The "Exedra" reserved for the judges at Olympia on the north embankment of the stadiumThe only competition held then was, according to the later Greek traveller Pausanias who wrote in 175 A.D., the stadion race, a race over about 190 metres, measured after the feet of Hercules. The word stadium is derived from this foot race.
The Greek tradition of athletic nudity was introduced in 720 BC, either by the Spartans or by the Megarian Orsippus, and this was adopted early in the Olympics as well.
Several groups fought over control of the sanctuary at Olympia, and hence the Games, for prestige and political advantage. Pausanias later writes that in 668 BC, Pheidon of Argos was commissioned by the town of Pisa to capture the sanctuary from the town of Elis, which he did and then personally controlled the Games for that year. The next year, Elis regained control.
The Olympic Games were part of the Panhellenic Games, four separate games held at two- or four-year intervals, but arranged so that there was at least one set of games every year. The Olympic Games were more important and more prestigious than the Pythian, Nemean, and Isthmian Games.
Finally, the Olympic Games were suppressed, either by Theodosius I in AD 393 or his grandson Theodosius II in AD 435, as part of the campaign to impose Christianity as a state religion. The site of Olympia remained until an earthquake destroyed it in the sixth century AD.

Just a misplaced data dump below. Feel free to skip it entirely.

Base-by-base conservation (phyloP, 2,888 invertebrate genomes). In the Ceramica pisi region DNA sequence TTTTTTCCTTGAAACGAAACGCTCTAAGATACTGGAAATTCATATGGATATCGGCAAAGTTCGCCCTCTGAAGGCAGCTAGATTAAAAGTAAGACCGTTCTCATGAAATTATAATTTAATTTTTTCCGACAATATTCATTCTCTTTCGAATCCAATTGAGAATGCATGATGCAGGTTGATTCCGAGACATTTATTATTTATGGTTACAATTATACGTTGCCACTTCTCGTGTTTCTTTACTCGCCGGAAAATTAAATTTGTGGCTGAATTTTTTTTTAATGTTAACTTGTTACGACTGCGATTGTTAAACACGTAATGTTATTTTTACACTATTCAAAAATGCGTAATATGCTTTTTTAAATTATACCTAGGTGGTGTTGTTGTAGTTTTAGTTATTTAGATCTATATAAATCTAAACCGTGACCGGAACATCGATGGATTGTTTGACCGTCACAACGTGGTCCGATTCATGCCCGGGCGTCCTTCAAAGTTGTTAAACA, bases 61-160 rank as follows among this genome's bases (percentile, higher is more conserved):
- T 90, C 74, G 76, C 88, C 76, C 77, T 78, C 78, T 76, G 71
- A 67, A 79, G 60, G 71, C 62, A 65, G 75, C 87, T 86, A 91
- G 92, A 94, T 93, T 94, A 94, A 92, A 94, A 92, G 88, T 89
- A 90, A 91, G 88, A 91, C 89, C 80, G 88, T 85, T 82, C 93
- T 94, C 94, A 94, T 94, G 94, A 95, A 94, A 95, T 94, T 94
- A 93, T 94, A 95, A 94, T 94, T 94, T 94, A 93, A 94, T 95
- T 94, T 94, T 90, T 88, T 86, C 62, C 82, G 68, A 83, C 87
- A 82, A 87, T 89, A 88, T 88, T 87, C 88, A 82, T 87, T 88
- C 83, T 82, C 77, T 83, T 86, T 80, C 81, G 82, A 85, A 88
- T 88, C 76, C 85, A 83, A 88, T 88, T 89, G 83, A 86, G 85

The "Discobolus" is a copy of a Greek statue c. 5th century BC. It represents an ancient Olympic discus throwerThe ancient Olympics were as much a religious festival as an athletic event. The Games were held in honor of the Greek god Zeus. On the middle day of the Games 100 oxen would be sacrificed to Zeus. Over time Olympia, site of the Games, became a central spot for the worship of head of the Greek pantheon and a temple, built by the Greek architect Libon was erected on the mountaintop. The temple was one of the largest Doric temples in Greece. The sculptor Pheidias created a statue of the god made of gold and ivory. It stood 42 feet (13 m) tall. It was placed on a throne in the temple. The statue became one of the seven wonders of the ancient world. As the historian Strabo put it,